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Room (2015)

[IMDB Completionists Series - #5 of 85]

"If you don't mind, it doesn't matter."

Salient words indeed, coming as this is my first visit to Room, the film that arguably put Brie Larson where she is today. I really should have seen this before now, but honestly, I was left cold by the mere thought of it upon release, and was kind of avoiding it. Not consciously, you understand, but out of sight, out of mind. Out of mind, out of matter, right? Says so, up there. Even five-year olds with hair like David Lee Roth know it.

Likely, you'll know the story well already as I think I'm the last person to watch this for the first time by now. Joy and son Jack have been imprisoned by 'Old Nick' for longer than Jack has been alive. Joy was kidnapped and placed in Room (her name for what we believe is Old Nick's shed) where she is repeatedly used for sex by this man, Jack being the product of their nightly coupling.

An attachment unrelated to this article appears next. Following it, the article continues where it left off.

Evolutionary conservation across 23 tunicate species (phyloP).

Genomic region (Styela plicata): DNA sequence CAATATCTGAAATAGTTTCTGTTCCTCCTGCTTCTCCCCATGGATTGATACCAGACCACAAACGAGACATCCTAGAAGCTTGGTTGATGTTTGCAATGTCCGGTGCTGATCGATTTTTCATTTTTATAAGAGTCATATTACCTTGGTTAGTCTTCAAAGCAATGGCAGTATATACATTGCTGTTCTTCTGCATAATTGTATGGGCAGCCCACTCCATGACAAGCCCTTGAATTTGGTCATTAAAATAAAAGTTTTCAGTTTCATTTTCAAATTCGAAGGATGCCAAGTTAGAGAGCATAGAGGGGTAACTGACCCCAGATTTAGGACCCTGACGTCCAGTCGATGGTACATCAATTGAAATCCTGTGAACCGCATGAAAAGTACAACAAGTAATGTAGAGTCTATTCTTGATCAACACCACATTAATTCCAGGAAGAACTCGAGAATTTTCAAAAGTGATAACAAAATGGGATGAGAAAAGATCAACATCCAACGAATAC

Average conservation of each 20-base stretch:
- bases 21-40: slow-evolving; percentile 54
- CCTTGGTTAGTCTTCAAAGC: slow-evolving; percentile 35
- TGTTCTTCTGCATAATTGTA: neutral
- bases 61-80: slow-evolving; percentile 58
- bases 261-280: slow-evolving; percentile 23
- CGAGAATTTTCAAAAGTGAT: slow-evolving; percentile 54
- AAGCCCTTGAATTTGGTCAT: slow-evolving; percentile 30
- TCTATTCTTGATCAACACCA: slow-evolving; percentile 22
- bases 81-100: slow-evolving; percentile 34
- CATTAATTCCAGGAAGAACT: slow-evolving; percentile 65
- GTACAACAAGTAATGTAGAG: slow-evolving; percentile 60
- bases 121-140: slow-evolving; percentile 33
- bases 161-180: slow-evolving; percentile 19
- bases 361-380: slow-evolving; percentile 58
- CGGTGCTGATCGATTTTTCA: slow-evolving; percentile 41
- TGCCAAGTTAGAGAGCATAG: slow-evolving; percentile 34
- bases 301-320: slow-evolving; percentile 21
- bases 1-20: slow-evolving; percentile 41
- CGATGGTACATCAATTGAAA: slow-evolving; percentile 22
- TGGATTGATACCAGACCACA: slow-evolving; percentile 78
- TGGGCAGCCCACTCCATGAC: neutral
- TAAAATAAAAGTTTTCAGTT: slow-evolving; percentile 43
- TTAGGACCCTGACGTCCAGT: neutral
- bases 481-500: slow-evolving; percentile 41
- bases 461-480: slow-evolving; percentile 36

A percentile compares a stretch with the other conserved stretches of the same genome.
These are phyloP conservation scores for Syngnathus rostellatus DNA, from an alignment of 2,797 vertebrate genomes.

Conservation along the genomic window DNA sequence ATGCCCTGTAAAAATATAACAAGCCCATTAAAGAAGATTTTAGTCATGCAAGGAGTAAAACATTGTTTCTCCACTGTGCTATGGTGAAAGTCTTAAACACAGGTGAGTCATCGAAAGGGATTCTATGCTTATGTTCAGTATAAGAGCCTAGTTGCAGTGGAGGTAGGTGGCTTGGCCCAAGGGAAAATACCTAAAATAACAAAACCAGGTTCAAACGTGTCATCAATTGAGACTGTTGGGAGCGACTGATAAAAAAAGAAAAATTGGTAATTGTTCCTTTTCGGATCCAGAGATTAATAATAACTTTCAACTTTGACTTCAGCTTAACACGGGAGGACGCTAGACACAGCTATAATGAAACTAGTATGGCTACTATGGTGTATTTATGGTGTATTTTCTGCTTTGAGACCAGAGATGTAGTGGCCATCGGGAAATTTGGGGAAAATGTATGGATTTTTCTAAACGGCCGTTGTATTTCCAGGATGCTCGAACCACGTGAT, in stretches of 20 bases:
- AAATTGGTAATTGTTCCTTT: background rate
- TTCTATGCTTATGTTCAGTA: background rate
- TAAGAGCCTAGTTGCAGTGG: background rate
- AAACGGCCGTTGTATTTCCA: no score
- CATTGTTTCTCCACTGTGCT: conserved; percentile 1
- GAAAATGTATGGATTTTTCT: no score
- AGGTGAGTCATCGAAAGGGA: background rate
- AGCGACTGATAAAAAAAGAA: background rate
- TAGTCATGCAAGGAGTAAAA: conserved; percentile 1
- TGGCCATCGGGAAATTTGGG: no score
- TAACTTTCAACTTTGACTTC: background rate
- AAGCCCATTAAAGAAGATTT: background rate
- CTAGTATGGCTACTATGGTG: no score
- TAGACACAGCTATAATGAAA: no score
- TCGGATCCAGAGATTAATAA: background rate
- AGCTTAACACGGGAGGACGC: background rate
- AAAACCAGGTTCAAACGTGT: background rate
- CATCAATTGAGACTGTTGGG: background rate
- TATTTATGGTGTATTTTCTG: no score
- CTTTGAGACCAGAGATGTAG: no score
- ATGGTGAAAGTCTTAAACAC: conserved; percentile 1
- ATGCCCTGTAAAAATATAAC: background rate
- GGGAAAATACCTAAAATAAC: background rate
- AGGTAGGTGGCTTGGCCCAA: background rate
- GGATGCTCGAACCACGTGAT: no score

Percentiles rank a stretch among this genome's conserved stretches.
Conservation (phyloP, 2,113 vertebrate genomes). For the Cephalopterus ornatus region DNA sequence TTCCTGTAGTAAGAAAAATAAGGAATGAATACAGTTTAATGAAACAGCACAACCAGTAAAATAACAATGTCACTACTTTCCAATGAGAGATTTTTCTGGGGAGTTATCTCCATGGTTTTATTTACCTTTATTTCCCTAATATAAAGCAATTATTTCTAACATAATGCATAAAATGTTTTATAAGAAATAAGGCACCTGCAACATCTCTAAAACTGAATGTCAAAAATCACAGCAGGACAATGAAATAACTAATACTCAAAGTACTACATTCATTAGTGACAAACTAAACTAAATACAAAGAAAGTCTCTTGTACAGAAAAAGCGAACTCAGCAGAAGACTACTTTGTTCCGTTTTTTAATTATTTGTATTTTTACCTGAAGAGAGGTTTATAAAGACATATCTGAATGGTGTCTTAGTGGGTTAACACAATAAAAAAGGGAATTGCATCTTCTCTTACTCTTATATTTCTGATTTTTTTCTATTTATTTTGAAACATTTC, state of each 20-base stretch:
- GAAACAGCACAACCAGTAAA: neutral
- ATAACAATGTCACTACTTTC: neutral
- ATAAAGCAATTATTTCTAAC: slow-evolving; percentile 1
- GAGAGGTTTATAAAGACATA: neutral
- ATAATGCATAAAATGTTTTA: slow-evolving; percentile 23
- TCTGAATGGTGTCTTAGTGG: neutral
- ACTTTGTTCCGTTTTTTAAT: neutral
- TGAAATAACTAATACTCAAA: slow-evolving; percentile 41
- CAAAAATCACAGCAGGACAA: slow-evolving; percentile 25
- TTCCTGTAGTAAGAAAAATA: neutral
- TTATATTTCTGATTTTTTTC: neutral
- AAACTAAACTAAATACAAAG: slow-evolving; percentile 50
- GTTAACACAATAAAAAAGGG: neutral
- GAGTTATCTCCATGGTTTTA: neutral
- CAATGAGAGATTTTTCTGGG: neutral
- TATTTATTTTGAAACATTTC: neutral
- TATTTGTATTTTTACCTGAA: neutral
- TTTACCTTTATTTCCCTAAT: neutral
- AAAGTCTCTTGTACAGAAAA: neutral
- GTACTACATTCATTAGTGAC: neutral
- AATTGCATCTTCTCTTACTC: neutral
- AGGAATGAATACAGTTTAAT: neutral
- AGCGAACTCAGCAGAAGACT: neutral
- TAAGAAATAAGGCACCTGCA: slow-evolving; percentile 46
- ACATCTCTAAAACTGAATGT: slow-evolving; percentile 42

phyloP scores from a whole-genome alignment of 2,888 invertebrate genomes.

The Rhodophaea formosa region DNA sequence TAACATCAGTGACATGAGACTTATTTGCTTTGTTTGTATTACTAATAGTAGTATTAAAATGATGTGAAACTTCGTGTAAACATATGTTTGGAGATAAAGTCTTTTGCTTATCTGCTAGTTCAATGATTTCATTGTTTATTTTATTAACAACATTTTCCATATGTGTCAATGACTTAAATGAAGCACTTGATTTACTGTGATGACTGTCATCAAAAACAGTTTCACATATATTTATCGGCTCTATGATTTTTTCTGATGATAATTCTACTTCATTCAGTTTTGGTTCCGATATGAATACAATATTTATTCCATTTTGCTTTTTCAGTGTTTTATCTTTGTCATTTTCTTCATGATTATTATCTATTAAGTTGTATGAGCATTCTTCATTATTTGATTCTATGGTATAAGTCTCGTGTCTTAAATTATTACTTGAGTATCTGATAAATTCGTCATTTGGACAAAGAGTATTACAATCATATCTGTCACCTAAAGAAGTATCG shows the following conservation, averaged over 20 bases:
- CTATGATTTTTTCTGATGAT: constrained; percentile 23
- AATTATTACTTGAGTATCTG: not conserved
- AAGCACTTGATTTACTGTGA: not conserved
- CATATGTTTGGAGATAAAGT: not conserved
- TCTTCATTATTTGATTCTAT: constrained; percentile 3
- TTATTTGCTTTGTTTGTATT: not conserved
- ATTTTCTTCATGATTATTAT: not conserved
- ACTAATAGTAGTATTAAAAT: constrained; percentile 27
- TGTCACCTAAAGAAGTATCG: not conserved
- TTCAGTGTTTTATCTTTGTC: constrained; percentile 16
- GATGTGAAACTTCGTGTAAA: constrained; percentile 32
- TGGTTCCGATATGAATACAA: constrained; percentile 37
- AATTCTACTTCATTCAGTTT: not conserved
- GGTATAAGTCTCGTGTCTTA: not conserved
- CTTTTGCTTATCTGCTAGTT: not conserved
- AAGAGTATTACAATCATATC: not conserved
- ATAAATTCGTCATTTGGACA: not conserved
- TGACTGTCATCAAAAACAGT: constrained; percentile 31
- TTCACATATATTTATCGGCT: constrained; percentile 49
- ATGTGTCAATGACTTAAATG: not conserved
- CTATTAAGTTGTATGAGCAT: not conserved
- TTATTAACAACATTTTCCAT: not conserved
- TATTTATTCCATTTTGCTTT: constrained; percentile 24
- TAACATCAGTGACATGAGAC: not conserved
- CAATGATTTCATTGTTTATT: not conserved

Staging the project in such a confined space does allow the opportunity for us to get up close and personal with these two characters. Joy does all she is able to raise her son, nurturing as best as she can, given these obviously limited options. Jack has never known the outside world, being told stories by Joy as he grows to five, when she begins to try and explain what the outside world really is.

The claustrophobic proximity demands some real attention to details and you will not be found wanting for this here. The performances by both Brie Larson (despite my overall indifference to her) and Jacob Tremblay are both excellent and by the second half of the film, it becomes even more challenging for reasons I won't expand upon here, just in case you still haven't seen it, but suffice to say, many films would have wrapped up after the events of the first hour and no-one would have batted an eyelid, but the film is all the better for continuing.

Pleasantly surprised, this is not quite what I was expecting. As I was rifling through my Completionists list and sighed maybe a little too heavily at the thought of having to watch this, imagining it to be an altogether frustrating experience, I have been happily proven wrong.

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